Hands-on activities help pupils learn about flooding

Around 60 children enjoyed learning more about flooding when Somerset Rivers Authority and Environment Agency staff visited St John & St Francis Church School in Bridgwater.

A special day for Year 6 pupils included lively sessions about the £100-million Bridgwater Tidal Barrier scheme and climate change, and several fun activities.

From a flood box, they fished out all sorts of unpleasant things that might be hidden in floodwater, such as poo and a giant rat. Not real poo, and not a real rat’s body, it should be said, but still memorably gross enough for an audience of 10- and 11-year olds.

They played a game about how to get better prepared for flooding.

They studied a model house to see how making various changes around a property can help to reduce the runoff of water.

Pupils watch intently as they shape a tree-top mound in an augmented reality sandbox, with Emma Giffard discussing the effects created.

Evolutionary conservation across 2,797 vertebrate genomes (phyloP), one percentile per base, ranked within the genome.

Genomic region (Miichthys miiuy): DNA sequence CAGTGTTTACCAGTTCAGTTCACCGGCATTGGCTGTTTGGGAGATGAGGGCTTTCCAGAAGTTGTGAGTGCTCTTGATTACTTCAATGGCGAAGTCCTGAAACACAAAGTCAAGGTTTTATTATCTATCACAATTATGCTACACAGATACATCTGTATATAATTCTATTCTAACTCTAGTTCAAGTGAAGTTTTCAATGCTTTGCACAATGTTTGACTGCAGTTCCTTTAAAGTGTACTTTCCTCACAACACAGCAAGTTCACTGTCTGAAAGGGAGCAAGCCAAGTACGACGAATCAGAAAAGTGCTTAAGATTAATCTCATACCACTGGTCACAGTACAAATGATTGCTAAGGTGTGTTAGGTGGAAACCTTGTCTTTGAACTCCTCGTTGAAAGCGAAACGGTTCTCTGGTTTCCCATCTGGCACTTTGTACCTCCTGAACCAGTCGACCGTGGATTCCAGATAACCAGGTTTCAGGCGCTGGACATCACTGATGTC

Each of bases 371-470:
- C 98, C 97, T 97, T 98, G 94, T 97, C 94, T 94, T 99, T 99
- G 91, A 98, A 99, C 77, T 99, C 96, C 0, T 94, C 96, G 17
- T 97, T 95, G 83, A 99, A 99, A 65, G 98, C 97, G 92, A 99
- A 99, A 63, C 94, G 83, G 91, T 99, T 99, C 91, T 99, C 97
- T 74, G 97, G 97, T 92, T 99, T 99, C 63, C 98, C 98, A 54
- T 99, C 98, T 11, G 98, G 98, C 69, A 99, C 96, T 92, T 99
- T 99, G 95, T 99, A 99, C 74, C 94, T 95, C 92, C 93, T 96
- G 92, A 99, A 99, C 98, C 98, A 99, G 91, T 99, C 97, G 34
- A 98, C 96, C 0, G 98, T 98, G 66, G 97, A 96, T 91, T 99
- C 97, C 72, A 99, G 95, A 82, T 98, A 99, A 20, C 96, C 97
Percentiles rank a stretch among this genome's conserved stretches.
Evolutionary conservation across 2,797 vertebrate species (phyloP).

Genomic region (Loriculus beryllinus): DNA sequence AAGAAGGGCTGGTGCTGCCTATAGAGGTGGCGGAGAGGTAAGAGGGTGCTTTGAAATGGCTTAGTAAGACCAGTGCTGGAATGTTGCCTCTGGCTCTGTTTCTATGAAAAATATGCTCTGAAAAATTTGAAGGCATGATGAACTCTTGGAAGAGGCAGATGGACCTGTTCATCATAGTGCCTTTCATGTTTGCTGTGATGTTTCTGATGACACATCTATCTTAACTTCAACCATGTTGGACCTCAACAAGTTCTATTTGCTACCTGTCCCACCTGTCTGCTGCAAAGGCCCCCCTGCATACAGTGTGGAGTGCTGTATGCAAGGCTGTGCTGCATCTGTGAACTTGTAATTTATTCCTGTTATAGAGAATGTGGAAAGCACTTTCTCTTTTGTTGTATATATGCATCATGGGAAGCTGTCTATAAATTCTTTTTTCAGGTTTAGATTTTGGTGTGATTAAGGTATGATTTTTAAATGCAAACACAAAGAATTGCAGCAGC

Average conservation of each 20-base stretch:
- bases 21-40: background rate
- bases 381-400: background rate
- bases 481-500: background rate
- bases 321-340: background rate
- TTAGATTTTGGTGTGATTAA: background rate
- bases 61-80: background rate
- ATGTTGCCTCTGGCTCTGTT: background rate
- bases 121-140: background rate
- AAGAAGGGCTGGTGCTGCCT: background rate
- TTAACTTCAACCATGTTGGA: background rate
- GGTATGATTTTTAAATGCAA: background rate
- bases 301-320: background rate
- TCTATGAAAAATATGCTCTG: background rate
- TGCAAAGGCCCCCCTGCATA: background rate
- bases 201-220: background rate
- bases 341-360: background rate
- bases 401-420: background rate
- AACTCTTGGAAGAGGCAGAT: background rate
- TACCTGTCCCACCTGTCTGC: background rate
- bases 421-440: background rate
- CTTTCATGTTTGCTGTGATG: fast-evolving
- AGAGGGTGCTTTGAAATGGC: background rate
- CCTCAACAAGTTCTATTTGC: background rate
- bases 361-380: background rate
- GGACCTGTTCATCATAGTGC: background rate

Emma Giffard (right) and pupils exploring the SRA’s Augmented Reality Sandbox. The model house can be seen in the background.

And they experimented with an Augmented Reality Sandbox, which uses light and sand to show how water runs off different kinds of landscapes. (The video at the bottom of this page explains how the magic sandbox works.)

Emma Giffard, Somerset Rivers Authority (SRA) Community Engagement Officer, said: “The children had a great time getting stuck in to all the activities, as well as learning a great deal about how water is managed in Somerset and how we be better prepared for flooding.

“Do get in touch if you know of a school that fancies a visit from the SRA team!”

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